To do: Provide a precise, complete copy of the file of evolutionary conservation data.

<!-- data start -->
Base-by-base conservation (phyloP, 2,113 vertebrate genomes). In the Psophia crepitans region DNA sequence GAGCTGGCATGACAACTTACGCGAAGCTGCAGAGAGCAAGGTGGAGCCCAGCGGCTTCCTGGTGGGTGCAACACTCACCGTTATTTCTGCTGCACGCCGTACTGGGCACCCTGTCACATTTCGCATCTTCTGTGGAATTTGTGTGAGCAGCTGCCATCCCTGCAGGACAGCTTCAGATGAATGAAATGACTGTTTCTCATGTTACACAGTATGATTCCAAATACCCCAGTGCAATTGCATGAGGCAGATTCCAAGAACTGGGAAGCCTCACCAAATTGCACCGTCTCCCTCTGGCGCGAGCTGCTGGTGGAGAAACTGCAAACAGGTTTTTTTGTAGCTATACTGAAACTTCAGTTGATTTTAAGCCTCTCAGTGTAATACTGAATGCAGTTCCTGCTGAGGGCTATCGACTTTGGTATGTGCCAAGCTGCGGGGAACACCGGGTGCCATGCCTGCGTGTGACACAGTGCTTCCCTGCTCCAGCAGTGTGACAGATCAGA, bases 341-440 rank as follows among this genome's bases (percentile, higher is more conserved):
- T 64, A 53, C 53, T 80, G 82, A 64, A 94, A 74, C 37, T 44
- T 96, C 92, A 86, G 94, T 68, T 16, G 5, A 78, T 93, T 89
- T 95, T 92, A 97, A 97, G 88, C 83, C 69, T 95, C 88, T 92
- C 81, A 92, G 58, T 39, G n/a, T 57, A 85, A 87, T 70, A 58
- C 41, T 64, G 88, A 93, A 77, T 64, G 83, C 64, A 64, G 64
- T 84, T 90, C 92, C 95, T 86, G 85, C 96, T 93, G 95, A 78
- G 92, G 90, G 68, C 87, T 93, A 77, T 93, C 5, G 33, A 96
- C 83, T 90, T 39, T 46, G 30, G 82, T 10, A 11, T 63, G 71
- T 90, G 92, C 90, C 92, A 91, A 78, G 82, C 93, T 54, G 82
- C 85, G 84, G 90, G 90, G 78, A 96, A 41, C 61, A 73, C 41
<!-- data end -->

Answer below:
Base-by-base conservation (phyloP, 2,113 vertebrate genomes). In the Psophia crepitans region DNA sequence GAGCTGGCATGACAACTTACGCGAAGCTGCAGAGAGCAAGGTGGAGCCCAGCGGCTTCCTGGTGGGTGCAACACTCACCGTTATTTCTGCTGCACGCCGTACTGGGCACCCTGTCACATTTCGCATCTTCTGTGGAATTTGTGTGAGCAGCTGCCATCCCTGCAGGACAGCTTCAGATGAATGAAATGACTGTTTCTCATGTTACACAGTATGATTCCAAATACCCCAGTGCAATTGCATGAGGCAGATTCCAAGAACTGGGAAGCCTCACCAAATTGCACCGTCTCCCTCTGGCGCGAGCTGCTGGTGGAGAAACTGCAAACAGGTTTTTTTGTAGCTATACTGAAACTTCAGTTGATTTTAAGCCTCTCAGTGTAATACTGAATGCAGTTCCTGCTGAGGGCTATCGACTTTGGTATGTGCCAAGCTGCGGGGAACACCGGGTGCCATGCCTGCGTGTGACACAGTGCTTCCCTGCTCCAGCAGTGTGACAGATCAGA, bases 341-440 rank as follows among this genome's bases (percentile, higher is more conserved):
- T 64, A 53, C 53, T 80, G 82, A 64, A 94, A 74, C 37, T 44
- T 96, C 92, A 86, G 94, T 68, T 16, G 5, A 78, T 93, T 89
- T 95, T 92, A 97, A 97, G 88, C 83, C 69, T 95, C 88, T 92
- C 81, A 92, G 58, T 39, G n/a, T 57, A 85, A 87, T 70, A 58
- C 41, T 64, G 88, A 93, A 77, T 64, G 83, C 64, A 64, G 64
- T 84, T 90, C 92, C 95, T 86, G 85, C 96, T 93, G 95, A 78
- G 92, G 90, G 68, C 87, T 93, A 77, T 93, C 5, G 33, A 96
- C 83, T 90, T 39, T 46, G 30, G 82, T 10, A 11, T 63, G 71
- T 90, G 92, C 90, C 92, A 91, A 78, G 82, C 93, T 54, G 82
- C 85, G 84, G 90, G 90, G 78, A 96, A 41, C 61, A 73, C 41